Is the ELD Mandate a Success?
The FMCSA created the ELD Mandate to improve driver safety and increase Hours of Service (HoS) compliance. The mandate’s second implementation phase, hard enforcement, began a little over nine months ago. Since then, the fleet industry has experienced hiccups, complaints, and both anticipated and unexpected consequences.
Now many are wondering: Has the ELD Mandate improved safety and compliance as it was supposed to?
Well, according to some of the first research we’re seeing, the answer is maybe, depending on who you are.
To understand the mandate’s impact, an academic team analyzed enforcement data from the FMCSA. They then published their findings on the compliance and safety effects, some of which we’ve discussed below.
Positive compliance results from the ELD Mandate
As hoped, the widespread enforcement of electronic logging devices has significantly decreased HoS violations. The greatest improvements were seen among independent owner-operators, who often operate just one truck. These smaller business were less likely to use ELDs unless required before the mandate, so they saw the greatest rise in improvements. All in all, compliance results include:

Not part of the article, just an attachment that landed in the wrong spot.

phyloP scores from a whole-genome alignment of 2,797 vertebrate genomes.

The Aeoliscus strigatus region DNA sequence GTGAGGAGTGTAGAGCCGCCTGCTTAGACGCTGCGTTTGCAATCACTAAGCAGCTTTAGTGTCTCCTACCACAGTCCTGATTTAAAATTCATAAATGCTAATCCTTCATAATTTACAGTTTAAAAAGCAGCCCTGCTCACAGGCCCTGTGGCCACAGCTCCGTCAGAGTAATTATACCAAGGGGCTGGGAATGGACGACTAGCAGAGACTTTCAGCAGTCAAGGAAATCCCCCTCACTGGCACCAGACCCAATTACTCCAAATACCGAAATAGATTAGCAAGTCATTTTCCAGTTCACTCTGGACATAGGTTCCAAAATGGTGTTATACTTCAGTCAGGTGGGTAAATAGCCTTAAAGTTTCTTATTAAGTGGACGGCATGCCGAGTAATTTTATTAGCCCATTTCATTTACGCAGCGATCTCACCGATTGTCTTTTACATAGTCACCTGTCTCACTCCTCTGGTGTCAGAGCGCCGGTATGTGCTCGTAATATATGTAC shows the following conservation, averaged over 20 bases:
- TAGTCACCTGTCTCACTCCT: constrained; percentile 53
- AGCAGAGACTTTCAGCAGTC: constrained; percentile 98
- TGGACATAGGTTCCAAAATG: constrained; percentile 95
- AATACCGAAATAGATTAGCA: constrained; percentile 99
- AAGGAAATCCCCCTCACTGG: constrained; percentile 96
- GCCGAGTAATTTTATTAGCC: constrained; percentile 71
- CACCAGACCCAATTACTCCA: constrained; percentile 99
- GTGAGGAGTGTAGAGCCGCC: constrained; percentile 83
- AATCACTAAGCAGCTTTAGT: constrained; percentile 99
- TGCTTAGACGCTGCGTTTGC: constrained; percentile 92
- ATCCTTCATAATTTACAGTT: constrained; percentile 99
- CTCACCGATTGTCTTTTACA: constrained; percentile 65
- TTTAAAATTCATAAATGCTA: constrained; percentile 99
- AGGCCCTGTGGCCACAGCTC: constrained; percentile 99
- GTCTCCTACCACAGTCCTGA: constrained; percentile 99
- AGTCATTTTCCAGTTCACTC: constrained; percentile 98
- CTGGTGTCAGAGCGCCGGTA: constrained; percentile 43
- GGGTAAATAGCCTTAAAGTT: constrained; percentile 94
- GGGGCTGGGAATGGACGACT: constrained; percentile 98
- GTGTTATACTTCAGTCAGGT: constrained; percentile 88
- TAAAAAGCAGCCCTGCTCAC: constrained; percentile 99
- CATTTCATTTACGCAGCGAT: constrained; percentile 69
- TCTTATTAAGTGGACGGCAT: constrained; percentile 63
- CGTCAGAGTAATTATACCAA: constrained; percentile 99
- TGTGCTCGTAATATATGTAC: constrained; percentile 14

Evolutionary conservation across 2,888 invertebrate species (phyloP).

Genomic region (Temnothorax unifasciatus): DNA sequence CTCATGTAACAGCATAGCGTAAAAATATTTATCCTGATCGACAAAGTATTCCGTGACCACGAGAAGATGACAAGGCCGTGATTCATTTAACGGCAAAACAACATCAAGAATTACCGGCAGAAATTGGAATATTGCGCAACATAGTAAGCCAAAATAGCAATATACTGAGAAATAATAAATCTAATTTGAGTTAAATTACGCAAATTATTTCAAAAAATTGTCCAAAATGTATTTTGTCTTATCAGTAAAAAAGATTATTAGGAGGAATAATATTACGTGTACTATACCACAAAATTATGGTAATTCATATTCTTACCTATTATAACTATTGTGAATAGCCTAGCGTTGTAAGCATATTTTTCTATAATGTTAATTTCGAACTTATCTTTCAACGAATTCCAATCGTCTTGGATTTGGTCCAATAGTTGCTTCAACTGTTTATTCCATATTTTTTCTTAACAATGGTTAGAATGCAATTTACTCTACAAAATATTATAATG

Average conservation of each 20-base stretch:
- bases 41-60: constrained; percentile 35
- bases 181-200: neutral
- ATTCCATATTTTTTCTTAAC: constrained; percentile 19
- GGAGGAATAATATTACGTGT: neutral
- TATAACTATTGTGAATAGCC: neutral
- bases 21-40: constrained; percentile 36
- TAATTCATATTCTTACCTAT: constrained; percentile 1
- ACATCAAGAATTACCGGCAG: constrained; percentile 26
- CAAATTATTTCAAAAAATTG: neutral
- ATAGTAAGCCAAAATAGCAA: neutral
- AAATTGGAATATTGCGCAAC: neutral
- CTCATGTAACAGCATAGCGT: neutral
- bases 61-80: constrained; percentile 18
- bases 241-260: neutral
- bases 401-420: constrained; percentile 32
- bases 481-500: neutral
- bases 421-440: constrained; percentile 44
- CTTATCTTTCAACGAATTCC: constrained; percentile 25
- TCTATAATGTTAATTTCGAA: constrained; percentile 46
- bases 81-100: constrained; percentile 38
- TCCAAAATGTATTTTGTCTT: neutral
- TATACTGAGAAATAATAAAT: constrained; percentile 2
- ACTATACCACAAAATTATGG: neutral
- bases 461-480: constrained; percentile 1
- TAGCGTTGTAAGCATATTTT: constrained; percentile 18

- Intentional violations (such as violating legal driving hours) fell by 36.7% during the soft enforcement period and further decreased by 51.7% since April
- The percentage of inspections that found ELD Mandate violations in independent owner-operator companies fell from 10.7% (pre-mandate) to 8% (soft enforcement) to 6% (strict enforcement)
- In the same periods, the percentage of inspections that found violations in larger carriers were 0.85%, 0.89%, and 0.75%
ELD safety results struggle
As mentioned above, the FMCSA designed the ELD Mandate to increase safety for fleet drivers. One of the main goals was reducing driver fatigue through HoS enforcement. In the months since enforcement, however, many drivers have felt that HoS restrictions limit their ability to meet deadlines and maintain productivity. As a result, unsafe driving violations for fleets of all sizes increased during the strict enforcement period. The anticipated decrease in accidents was also missing.
How did this happened?
With the change in HoS enforcement, some drivers have felt pressure to make up lost time. More drivers are now speeding and driving recklessly to make deadlines within HoS restrictions. Poor driving means more accidents and violations – even if drivers are well-rested.
What happens next?
As the industry struggles to find the best solution, the FMCSA has held multiple listening sessions to gather feedback. And, as they work to improve both HoS and ELD regulations, evidence is showing that it is possible to succeed while staying compliant if drivers carefully manage their hours. As the industry continues to adjust to the ELD Mandate, we will have to wait and see what comes next for fleet safety and compliance.